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Kentucky Laws Relating to Workplace Violence

Filed under Managing the Workplace. Fact checked on May 25, 2012.

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A summary of Kentucky laws relating to weapons and conduct that impact workplace violence.

It is unlawful to carry a concealed deadly weapon in Kentucky without a license. A firearm or deadly weapon is not considered concealed if located in the regularly installed glove compartment of a motor vehicle. A license to carry a concealed firearm does not serve as an authorization for a person to carry a concealed firearm into:

  • a police station or sheriff's office
  • any detention facility, prison or jail
  • any courthouse, solely occupied by the Court of Justice courtroom, or court proceeding
  • any government meeting
  • any establishment licensed to dispense beer or alcoholic beverages for consumption on the premises
  • any elementary or secondary school without the consent of the school authorities, any child-caring facility, any day care center or any certified family child care home (except that the owner of a certified child care home may carry a concealed firearm into the owner's residence that is used as a certified child care home)
  • an area of an airport to which access is controlled by the inspection of persons and property
  • any place where federal law prohibits the carrying of firearms

The owner, business or commercial lessee, or manager of a private business enterprise, day-care center or certified or licensed family child care home, or a licensed health care facility, except facilities renting or leasing housing, may prohibit persons holding concealed deadly weapon licenses from carrying weapons on the premises and may prohibit employees, not authorized by the employer, holding concealed deadly weapons licenses from carrying concealed deadly weapons on the property of the employer. If the building or the premises are open to the public, the employer or business must post signs if carrying concealed weapons is prohibited. Possession of weapons, or ammunition, or both in a vehicle on the premises is not unlawful if the weapons, or ammunition, or both are not removed from the vehicle or brandished while the vehicle is on the premises.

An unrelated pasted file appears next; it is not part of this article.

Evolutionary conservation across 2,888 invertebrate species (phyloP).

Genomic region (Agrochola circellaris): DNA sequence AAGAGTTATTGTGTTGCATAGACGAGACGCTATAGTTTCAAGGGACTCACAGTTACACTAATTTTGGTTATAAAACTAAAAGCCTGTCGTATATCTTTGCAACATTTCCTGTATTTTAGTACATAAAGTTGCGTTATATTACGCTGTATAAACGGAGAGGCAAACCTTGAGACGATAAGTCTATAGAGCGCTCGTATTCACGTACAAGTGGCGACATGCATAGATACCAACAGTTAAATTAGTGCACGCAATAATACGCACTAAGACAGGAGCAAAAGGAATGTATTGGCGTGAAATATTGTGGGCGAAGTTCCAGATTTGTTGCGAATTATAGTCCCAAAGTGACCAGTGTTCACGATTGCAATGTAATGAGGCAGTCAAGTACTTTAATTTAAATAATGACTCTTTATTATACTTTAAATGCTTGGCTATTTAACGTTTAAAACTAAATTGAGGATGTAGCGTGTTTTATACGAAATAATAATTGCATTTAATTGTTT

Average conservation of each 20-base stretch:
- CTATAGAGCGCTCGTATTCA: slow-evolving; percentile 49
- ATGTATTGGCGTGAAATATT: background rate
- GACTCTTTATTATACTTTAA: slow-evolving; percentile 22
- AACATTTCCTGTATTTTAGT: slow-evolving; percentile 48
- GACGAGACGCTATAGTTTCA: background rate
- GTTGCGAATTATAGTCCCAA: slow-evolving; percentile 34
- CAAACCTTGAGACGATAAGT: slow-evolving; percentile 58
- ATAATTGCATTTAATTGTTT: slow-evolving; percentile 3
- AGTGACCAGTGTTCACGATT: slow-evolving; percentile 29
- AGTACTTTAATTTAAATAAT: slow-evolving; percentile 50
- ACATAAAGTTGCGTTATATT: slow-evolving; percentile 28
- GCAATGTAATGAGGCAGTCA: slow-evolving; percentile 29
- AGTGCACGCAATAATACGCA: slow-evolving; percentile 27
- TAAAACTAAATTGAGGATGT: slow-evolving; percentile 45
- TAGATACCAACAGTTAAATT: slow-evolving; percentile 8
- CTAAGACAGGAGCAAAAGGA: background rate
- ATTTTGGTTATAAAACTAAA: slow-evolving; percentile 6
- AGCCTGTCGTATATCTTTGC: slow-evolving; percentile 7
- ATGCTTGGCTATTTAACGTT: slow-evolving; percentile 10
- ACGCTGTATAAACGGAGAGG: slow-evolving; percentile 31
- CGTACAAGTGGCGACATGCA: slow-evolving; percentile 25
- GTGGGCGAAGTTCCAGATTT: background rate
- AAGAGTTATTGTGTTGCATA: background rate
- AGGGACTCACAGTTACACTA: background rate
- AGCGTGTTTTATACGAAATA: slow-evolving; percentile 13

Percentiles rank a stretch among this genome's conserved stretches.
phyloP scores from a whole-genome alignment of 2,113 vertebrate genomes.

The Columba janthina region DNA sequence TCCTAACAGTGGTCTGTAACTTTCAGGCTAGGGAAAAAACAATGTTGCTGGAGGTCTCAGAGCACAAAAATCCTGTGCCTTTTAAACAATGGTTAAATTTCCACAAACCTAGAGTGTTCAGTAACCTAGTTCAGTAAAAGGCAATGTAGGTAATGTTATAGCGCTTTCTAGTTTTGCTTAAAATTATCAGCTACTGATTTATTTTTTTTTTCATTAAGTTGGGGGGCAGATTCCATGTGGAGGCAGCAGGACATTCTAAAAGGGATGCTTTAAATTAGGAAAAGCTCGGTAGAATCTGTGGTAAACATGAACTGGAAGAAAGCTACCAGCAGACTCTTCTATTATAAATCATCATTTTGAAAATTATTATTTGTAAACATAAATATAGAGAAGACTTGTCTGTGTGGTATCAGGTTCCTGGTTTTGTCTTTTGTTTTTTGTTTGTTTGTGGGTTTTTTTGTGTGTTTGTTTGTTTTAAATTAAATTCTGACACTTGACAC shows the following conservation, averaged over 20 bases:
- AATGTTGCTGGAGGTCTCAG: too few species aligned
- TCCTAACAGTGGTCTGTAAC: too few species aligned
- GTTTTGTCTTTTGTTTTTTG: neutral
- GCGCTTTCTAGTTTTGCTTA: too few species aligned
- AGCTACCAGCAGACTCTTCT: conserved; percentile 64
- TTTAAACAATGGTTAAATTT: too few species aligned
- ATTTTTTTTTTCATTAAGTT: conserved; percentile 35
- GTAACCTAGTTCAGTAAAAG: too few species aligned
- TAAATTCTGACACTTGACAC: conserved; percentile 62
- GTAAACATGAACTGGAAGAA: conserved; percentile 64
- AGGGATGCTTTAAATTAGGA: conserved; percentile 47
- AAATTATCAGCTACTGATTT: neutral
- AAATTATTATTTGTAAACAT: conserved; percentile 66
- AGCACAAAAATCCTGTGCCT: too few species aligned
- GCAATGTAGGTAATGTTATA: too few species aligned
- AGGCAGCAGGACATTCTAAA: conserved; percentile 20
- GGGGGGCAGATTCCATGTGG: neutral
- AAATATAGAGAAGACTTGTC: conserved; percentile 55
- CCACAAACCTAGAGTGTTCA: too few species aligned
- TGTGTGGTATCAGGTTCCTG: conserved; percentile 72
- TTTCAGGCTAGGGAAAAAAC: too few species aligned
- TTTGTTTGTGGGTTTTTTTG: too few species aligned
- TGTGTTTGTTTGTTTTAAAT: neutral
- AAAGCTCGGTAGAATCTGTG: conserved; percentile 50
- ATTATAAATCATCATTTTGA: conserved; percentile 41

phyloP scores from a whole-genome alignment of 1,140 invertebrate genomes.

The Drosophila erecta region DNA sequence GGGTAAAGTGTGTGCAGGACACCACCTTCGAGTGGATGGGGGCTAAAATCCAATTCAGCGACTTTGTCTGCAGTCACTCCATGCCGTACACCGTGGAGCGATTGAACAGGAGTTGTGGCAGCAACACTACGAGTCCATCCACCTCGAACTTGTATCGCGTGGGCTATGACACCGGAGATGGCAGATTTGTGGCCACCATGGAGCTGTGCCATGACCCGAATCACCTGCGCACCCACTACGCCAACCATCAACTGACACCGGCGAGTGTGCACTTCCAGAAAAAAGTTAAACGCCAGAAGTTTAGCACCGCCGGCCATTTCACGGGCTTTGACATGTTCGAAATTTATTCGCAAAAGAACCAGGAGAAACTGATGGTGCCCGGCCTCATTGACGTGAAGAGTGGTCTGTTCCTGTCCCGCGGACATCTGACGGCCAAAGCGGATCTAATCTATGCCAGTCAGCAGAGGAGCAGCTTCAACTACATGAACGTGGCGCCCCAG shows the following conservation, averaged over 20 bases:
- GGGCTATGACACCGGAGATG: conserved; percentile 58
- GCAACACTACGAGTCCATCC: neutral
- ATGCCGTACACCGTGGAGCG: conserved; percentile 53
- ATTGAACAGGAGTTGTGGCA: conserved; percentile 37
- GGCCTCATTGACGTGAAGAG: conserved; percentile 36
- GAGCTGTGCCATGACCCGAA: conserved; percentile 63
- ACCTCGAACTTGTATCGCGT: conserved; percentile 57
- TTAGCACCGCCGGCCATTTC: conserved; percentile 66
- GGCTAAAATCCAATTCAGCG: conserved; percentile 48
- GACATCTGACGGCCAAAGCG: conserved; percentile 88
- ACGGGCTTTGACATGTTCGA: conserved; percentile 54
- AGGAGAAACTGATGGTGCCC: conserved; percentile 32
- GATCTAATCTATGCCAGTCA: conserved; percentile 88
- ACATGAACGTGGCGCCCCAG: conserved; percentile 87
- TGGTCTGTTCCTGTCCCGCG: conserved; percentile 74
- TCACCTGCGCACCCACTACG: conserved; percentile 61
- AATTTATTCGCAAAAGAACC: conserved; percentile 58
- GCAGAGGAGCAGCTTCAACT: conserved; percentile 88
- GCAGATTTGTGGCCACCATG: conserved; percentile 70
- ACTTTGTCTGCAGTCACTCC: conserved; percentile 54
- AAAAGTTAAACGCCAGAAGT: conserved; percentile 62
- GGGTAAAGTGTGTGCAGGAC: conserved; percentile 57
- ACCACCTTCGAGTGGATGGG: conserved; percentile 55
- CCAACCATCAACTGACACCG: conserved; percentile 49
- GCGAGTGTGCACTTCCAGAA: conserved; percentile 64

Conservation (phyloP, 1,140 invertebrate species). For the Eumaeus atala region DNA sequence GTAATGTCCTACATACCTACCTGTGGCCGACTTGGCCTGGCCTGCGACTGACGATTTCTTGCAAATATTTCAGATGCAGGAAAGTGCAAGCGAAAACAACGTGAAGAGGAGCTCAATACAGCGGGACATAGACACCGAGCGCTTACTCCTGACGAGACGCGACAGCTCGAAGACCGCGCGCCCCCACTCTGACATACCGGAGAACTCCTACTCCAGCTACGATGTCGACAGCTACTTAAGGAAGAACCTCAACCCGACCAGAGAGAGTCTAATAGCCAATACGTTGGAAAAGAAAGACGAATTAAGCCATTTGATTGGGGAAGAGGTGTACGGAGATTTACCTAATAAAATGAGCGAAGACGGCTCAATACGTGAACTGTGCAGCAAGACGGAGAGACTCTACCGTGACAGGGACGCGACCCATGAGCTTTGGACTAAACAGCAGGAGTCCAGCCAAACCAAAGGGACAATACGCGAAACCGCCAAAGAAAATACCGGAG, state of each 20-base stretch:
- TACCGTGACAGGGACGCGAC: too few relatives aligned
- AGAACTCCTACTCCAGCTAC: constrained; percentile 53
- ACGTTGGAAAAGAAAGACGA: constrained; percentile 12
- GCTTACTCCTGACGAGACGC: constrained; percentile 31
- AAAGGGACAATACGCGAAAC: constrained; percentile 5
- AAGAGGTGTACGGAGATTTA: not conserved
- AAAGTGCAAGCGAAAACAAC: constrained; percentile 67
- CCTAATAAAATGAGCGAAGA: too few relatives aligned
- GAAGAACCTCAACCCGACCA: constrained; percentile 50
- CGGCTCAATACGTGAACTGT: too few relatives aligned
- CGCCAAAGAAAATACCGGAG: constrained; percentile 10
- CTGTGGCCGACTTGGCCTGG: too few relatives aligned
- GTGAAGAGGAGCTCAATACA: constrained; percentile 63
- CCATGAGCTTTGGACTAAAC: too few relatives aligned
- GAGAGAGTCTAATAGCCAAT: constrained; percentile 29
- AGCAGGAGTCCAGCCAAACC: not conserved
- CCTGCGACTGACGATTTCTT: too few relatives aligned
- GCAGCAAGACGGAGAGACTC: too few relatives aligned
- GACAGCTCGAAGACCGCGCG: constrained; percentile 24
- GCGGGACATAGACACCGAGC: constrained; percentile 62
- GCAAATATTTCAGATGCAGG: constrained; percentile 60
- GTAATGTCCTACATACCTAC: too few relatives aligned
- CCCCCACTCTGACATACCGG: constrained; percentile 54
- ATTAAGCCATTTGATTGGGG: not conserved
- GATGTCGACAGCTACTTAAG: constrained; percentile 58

A private but not a public employer may prohibit employees or other persons holding a concealed deadly weapons license from carrying concealed deadly weapons, or ammunition, or both in vehicles owned by the employer, but may not prohibit employees or other persons holding licenses from carrying the weapons in vehicles owned by the employee, except that the Justice Cabinet may prohibit an employee from carrying any weapons, or ammunition, or both other than the weapons, or ammunition, or both issued or authorized to be used by the employee of the cabinet, in a vehicle while transporting persons under the employee's supervision or jurisdiction.

Carrying of a concealed weapon, or ammunition, or both in a location specified in the statute by a license holder is not a criminal act, but may subject the person to denial from the premises or removal from the premises, and, if an employee of an employer, disciplinary measures by the employer.

A person who has a valid license issued by another state to carry a concealed deadly weapon in that state may, subject to Kentucky law, carry a concealed deadly weapon in Kentucky, and his or her license will be considered as valid in Kentucky.